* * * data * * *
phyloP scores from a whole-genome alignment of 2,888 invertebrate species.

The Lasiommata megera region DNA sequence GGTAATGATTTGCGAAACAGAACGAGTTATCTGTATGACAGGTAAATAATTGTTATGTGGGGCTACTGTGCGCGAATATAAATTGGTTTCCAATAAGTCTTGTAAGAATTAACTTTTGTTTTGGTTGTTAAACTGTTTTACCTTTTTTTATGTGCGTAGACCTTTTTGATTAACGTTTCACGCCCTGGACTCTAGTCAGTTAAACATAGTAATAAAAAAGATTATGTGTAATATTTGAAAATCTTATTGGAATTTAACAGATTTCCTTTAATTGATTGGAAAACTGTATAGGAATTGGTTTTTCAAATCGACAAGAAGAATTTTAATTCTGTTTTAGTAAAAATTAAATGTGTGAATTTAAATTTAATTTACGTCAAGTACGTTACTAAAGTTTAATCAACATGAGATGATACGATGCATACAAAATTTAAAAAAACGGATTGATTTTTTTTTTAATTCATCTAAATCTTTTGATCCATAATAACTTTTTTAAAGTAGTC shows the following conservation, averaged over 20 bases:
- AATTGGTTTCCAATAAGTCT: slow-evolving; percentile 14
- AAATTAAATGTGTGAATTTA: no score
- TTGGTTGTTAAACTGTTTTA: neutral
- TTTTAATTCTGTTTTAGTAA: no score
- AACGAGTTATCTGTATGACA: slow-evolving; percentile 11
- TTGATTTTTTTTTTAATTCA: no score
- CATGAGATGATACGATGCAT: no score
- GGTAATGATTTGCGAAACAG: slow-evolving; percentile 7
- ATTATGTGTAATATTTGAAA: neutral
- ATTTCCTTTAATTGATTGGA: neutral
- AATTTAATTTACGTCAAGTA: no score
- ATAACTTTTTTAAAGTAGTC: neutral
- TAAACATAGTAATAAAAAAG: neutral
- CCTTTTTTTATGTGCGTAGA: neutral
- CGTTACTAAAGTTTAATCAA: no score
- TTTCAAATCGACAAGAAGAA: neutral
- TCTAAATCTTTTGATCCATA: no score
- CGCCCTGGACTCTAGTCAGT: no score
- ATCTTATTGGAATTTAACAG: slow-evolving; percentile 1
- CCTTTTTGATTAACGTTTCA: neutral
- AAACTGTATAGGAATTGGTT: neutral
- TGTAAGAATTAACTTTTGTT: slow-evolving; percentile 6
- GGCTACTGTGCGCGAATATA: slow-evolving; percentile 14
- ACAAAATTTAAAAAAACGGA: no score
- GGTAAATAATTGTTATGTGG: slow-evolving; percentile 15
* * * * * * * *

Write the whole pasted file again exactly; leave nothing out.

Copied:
phyloP scores from a whole-genome alignment of 2,888 invertebrate species.

The Lasiommata megera region DNA sequence GGTAATGATTTGCGAAACAGAACGAGTTATCTGTATGACAGGTAAATAATTGTTATGTGGGGCTACTGTGCGCGAATATAAATTGGTTTCCAATAAGTCTTGTAAGAATTAACTTTTGTTTTGGTTGTTAAACTGTTTTACCTTTTTTTATGTGCGTAGACCTTTTTGATTAACGTTTCACGCCCTGGACTCTAGTCAGTTAAACATAGTAATAAAAAAGATTATGTGTAATATTTGAAAATCTTATTGGAATTTAACAGATTTCCTTTAATTGATTGGAAAACTGTATAGGAATTGGTTTTTCAAATCGACAAGAAGAATTTTAATTCTGTTTTAGTAAAAATTAAATGTGTGAATTTAAATTTAATTTACGTCAAGTACGTTACTAAAGTTTAATCAACATGAGATGATACGATGCATACAAAATTTAAAAAAACGGATTGATTTTTTTTTTAATTCATCTAAATCTTTTGATCCATAATAACTTTTTTAAAGTAGTC shows the following conservation, averaged over 20 bases:
- AATTGGTTTCCAATAAGTCT: slow-evolving; percentile 14
- AAATTAAATGTGTGAATTTA: no score
- TTGGTTGTTAAACTGTTTTA: neutral
- TTTTAATTCTGTTTTAGTAA: no score
- AACGAGTTATCTGTATGACA: slow-evolving; percentile 11
- TTGATTTTTTTTTTAATTCA: no score
- CATGAGATGATACGATGCAT: no score
- GGTAATGATTTGCGAAACAG: slow-evolving; percentile 7
- ATTATGTGTAATATTTGAAA: neutral
- ATTTCCTTTAATTGATTGGA: neutral
- AATTTAATTTACGTCAAGTA: no score
- ATAACTTTTTTAAAGTAGTC: neutral
- TAAACATAGTAATAAAAAAG: neutral
- CCTTTTTTTATGTGCGTAGA: neutral
- CGTTACTAAAGTTTAATCAA: no score
- TTTCAAATCGACAAGAAGAA: neutral
- TCTAAATCTTTTGATCCATA: no score
- CGCCCTGGACTCTAGTCAGT: no score
- ATCTTATTGGAATTTAACAG: slow-evolving; percentile 1
- CCTTTTTGATTAACGTTTCA: neutral
- AAACTGTATAGGAATTGGTT: neutral
- TGTAAGAATTAACTTTTGTT: slow-evolving; percentile 6
- GGCTACTGTGCGCGAATATA: slow-evolving; percentile 14
- ACAAAATTTAAAAAAACGGA: no score
- GGTAAATAATTGTTATGTGG: slow-evolving; percentile 15